But for now, to our great national shame and peril, he remains a very real threat, so it would be most imprudent to ignore him.

Limited Perspective said...

If you cannot discern between a one-liner joke about Russia and actual Russian intelligence used by Trump's opposition (the Clinton campaign and the Democratic party), calling the former a felony and the latter just politics, then the rest of what you have to say about our threats I take as gibberish.

Starhopper said...

I do not believe that he was joking. I think he was deadly serious. When you watch the tape, there is not the least hint of levity, no sense of his making a joke. All one sees is absolute seriousness.

Limited Perspective said...

Sorry you don't get dead pan humor. It's has to make people difficult to negotiate if you're unable to discern a one-liner from paying a foreign agent to investigate Trump.

Do you really think the Russians (I'm old Cold Warrior like you) were just waiting for a signal to hack Hillary Clinton's private server? She was doing classified government business from her computer in her basement? There's the felon you are looking for.

I'm not obsessed about Clinton as you are about Trump. I'm thankful for the sake of our wonderful country that the Clintons are gone. I'm just staying on topic and challenging your narrative with a counter narrative based in facts.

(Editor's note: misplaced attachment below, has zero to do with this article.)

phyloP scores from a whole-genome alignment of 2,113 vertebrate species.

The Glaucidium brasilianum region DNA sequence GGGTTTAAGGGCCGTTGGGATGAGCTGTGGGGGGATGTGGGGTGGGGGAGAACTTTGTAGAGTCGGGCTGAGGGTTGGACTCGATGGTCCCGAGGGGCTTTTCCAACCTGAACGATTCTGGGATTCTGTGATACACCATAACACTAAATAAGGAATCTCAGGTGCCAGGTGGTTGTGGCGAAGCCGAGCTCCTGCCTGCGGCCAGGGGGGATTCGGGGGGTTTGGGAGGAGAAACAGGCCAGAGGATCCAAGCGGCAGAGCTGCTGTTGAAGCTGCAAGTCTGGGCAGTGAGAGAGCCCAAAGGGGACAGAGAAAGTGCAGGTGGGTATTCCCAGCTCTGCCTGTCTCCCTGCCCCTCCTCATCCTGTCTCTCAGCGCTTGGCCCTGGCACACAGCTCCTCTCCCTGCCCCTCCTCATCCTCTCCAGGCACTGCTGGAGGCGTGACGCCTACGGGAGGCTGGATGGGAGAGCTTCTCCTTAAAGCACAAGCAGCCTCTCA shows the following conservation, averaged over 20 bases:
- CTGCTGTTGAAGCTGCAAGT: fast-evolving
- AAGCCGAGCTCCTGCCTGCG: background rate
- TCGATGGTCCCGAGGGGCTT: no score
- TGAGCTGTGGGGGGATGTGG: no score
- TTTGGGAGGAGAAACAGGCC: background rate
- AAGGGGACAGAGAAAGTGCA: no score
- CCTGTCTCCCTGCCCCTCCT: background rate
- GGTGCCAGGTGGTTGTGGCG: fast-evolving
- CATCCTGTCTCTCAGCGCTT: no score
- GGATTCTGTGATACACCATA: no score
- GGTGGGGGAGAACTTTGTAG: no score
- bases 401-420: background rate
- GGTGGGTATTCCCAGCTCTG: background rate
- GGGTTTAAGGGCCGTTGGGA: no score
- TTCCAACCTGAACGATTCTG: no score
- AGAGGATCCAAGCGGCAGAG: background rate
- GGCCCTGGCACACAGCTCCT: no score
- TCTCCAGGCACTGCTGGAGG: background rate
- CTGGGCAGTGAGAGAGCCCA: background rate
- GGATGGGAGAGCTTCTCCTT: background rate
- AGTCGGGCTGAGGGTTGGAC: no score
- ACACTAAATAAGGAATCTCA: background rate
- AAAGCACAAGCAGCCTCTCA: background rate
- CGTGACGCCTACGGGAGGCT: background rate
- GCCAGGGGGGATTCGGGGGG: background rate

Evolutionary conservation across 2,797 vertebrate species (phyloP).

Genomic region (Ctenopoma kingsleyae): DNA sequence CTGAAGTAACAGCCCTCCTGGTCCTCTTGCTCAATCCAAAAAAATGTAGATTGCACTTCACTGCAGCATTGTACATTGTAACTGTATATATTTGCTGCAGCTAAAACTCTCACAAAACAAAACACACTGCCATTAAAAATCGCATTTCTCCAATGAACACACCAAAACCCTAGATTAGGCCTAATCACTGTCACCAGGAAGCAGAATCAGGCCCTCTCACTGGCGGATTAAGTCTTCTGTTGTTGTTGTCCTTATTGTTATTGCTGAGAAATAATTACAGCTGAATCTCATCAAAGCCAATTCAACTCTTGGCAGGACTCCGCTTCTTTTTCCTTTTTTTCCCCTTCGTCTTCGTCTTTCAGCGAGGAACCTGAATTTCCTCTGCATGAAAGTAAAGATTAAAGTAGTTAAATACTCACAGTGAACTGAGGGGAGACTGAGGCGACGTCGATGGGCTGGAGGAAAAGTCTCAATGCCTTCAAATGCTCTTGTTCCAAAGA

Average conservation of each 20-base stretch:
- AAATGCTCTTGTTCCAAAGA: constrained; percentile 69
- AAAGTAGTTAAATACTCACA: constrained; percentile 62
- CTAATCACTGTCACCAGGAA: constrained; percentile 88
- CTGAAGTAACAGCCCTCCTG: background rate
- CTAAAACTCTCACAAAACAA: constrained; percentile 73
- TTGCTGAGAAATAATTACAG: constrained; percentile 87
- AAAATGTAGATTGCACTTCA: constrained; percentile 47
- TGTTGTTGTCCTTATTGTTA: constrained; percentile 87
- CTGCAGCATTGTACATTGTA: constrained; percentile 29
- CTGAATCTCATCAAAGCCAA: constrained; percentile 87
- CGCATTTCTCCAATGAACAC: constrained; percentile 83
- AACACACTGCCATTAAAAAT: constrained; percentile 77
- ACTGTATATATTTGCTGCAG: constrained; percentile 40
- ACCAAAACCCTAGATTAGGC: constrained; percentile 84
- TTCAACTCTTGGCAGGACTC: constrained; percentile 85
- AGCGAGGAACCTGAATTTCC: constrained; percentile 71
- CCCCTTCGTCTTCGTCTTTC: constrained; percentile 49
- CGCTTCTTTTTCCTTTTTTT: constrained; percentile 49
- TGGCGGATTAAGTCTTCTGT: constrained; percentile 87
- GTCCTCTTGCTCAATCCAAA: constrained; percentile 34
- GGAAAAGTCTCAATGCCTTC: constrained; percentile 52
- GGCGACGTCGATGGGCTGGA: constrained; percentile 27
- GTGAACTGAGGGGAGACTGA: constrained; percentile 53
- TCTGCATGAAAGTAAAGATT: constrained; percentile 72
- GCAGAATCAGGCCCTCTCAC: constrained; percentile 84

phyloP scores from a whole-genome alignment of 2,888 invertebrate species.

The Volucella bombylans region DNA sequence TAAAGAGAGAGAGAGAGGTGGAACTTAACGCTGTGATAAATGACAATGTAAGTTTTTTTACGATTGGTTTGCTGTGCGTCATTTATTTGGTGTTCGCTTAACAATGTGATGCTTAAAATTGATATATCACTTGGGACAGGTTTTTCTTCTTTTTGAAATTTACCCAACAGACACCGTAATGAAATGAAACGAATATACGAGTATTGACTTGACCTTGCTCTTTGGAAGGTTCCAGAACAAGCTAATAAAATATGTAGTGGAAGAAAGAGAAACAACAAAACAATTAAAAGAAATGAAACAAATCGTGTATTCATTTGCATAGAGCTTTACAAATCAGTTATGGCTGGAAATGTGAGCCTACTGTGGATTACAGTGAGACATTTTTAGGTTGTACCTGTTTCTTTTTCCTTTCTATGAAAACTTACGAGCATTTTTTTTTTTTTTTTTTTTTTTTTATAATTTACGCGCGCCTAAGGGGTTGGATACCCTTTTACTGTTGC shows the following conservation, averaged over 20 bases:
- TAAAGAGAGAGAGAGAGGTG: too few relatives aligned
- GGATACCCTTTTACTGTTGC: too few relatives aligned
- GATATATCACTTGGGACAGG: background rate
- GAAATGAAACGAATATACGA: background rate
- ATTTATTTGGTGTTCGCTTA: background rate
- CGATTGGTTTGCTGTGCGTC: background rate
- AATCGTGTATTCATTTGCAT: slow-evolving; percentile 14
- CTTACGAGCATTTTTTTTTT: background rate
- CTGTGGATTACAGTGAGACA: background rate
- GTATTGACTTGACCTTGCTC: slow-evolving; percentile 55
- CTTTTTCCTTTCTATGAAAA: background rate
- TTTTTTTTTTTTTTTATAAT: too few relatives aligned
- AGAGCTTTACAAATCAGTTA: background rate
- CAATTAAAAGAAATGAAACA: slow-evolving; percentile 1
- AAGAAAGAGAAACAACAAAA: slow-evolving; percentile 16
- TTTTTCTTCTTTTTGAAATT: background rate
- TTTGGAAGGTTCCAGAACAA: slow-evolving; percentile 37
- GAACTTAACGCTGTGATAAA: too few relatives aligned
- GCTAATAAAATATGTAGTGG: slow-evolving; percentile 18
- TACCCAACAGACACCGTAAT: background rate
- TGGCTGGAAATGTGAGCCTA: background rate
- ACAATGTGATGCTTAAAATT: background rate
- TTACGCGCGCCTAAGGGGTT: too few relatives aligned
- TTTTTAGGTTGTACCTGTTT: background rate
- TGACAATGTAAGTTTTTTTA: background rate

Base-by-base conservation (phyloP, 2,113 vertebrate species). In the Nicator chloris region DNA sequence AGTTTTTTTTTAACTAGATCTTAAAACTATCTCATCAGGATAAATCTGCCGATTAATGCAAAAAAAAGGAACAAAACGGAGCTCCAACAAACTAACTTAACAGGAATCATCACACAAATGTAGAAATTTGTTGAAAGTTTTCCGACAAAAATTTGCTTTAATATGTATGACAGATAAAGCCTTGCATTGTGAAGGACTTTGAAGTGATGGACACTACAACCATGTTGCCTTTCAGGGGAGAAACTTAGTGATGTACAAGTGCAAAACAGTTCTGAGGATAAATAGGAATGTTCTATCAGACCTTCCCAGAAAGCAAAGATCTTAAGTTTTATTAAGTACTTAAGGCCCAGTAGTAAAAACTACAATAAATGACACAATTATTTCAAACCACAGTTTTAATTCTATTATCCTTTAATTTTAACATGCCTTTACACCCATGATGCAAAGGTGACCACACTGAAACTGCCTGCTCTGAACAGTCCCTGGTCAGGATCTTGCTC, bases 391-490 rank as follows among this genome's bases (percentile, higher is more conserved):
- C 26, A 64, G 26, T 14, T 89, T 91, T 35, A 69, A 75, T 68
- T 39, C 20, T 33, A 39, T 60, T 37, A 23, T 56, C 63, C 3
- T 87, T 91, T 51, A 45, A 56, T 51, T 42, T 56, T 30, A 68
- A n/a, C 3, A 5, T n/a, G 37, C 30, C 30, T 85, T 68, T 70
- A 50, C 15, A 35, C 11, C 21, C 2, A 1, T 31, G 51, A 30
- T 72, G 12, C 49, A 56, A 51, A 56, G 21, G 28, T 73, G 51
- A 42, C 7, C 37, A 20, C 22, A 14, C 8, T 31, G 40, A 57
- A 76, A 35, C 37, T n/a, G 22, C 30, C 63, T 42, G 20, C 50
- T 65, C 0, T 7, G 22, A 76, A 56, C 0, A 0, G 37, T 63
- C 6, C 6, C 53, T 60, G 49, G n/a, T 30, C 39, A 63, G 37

Kevin said...

I don’t think we need a counter narrative so much as a co-narrative. The country is better off without a Clinton or Trump in office.

Limited Perspective said...

Kevin,

I think Trump had a place and time. He was never my guy, but when I saw the reaction to him it opened my eyes to a fraudulent delusion in the country, in our media, government bureaucracy, and academia. He had his place and time and like Obama, the Clintons, and George Bush I wish they would just go do their thing.

Starhopper said...

I (partially) agree with Kevin here. Yes, Hillary Clinton would not have made a good president, but she would not have been the existential menace to our democracy that the person she lost to was (and still is).

And Limited, it is not an obsession to oppose with all your strength a lethal threat to everything one holds dear. If you have cancer, is it an "obsession" to not ignore it?

Limited Perspective said...

That's fine Star if you want to devote your energy to that fear you have. I have my own list of things that I see causing great harm in our country and with our fellow Americans. You focus on yours and I'll focus on mine, perhaps together we will help make our country better, or at least keep it functional for our grandkids.

Starhopper said...

What a wonderful note to end this conversation on!
Yes, let's all do our best to improve this world.

Limited Perspective said...

Merry Christmas Starhopper

Starhopper said...

To all,

C Рождеством!